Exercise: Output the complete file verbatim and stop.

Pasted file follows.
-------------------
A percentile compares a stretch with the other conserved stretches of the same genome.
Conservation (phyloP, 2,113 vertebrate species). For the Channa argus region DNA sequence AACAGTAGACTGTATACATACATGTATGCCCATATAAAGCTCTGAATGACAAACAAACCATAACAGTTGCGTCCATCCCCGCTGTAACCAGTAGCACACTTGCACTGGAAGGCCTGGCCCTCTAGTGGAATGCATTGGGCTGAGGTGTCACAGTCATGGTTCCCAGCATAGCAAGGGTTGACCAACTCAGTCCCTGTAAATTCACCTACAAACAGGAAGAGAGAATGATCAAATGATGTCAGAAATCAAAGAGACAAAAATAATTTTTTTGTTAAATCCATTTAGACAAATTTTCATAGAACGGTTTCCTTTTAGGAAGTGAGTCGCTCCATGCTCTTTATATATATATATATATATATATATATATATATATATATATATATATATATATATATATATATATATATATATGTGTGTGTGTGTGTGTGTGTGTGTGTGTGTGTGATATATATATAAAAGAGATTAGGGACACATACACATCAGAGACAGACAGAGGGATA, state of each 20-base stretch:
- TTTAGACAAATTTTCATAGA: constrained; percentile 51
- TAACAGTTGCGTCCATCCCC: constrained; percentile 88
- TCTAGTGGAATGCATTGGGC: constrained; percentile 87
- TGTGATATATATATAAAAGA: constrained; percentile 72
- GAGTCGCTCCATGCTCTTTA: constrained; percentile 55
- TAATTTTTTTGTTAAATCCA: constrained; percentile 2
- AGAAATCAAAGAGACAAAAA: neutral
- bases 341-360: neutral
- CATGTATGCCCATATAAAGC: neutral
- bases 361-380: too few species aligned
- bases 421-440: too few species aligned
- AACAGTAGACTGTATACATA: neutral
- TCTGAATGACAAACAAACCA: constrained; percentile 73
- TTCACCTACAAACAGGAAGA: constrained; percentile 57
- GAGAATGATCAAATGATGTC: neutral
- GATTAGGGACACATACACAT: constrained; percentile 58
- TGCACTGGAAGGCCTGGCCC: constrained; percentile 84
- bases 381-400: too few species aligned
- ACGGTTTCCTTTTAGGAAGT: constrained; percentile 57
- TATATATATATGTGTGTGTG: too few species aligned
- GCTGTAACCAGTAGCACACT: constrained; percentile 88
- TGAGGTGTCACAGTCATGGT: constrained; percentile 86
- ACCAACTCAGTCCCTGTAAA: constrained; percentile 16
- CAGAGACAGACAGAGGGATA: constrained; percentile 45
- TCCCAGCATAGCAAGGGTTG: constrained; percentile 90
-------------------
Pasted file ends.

A percentile compares a stretch with the other conserved stretches of the same genome.
Conservation (phyloP, 2,113 vertebrate species). For the Channa argus region DNA sequence AACAGTAGACTGTATACATACATGTATGCCCATATAAAGCTCTGAATGACAAACAAACCATAACAGTTGCGTCCATCCCCGCTGTAACCAGTAGCACACTTGCACTGGAAGGCCTGGCCCTCTAGTGGAATGCATTGGGCTGAGGTGTCACAGTCATGGTTCCCAGCATAGCAAGGGTTGACCAACTCAGTCCCTGTAAATTCACCTACAAACAGGAAGAGAGAATGATCAAATGATGTCAGAAATCAAAGAGACAAAAATAATTTTTTTGTTAAATCCATTTAGACAAATTTTCATAGAACGGTTTCCTTTTAGGAAGTGAGTCGCTCCATGCTCTTTATATATATATATATATATATATATATATATATATATATATATATATATATATATATATATATATATATATATGTGTGTGTGTGTGTGTGTGTGTGTGTGTGTGTGATATATATATAAAAGAGATTAGGGACACATACACATCAGAGACAGACAGAGGGATA, state of each 20-base stretch:
- TTTAGACAAATTTTCATAGA: constrained; percentile 51
- TAACAGTTGCGTCCATCCCC: constrained; percentile 88
- TCTAGTGGAATGCATTGGGC: constrained; percentile 87
- TGTGATATATATATAAAAGA: constrained; percentile 72
- GAGTCGCTCCATGCTCTTTA: constrained; percentile 55
- TAATTTTTTTGTTAAATCCA: constrained; percentile 2
- AGAAATCAAAGAGACAAAAA: neutral
- bases 341-360: neutral
- CATGTATGCCCATATAAAGC: neutral
- bases 361-380: too few species aligned
- bases 421-440: too few species aligned
- AACAGTAGACTGTATACATA: neutral
- TCTGAATGACAAACAAACCA: constrained; percentile 73
- TTCACCTACAAACAGGAAGA: constrained; percentile 57
- GAGAATGATCAAATGATGTC: neutral
- GATTAGGGACACATACACAT: constrained; percentile 58
- TGCACTGGAAGGCCTGGCCC: constrained; percentile 84
- bases 381-400: too few species aligned
- ACGGTTTCCTTTTAGGAAGT: constrained; percentile 57
- TATATATATATGTGTGTGTG: too few species aligned
- GCTGTAACCAGTAGCACACT: constrained; percentile 88
- TGAGGTGTCACAGTCATGGT: constrained; percentile 86
- ACCAACTCAGTCCCTGTAAA: constrained; percentile 16
- CAGAGACAGACAGAGGGATA: constrained; percentile 45
- TCCCAGCATAGCAAGGGTTG: constrained; percentile 90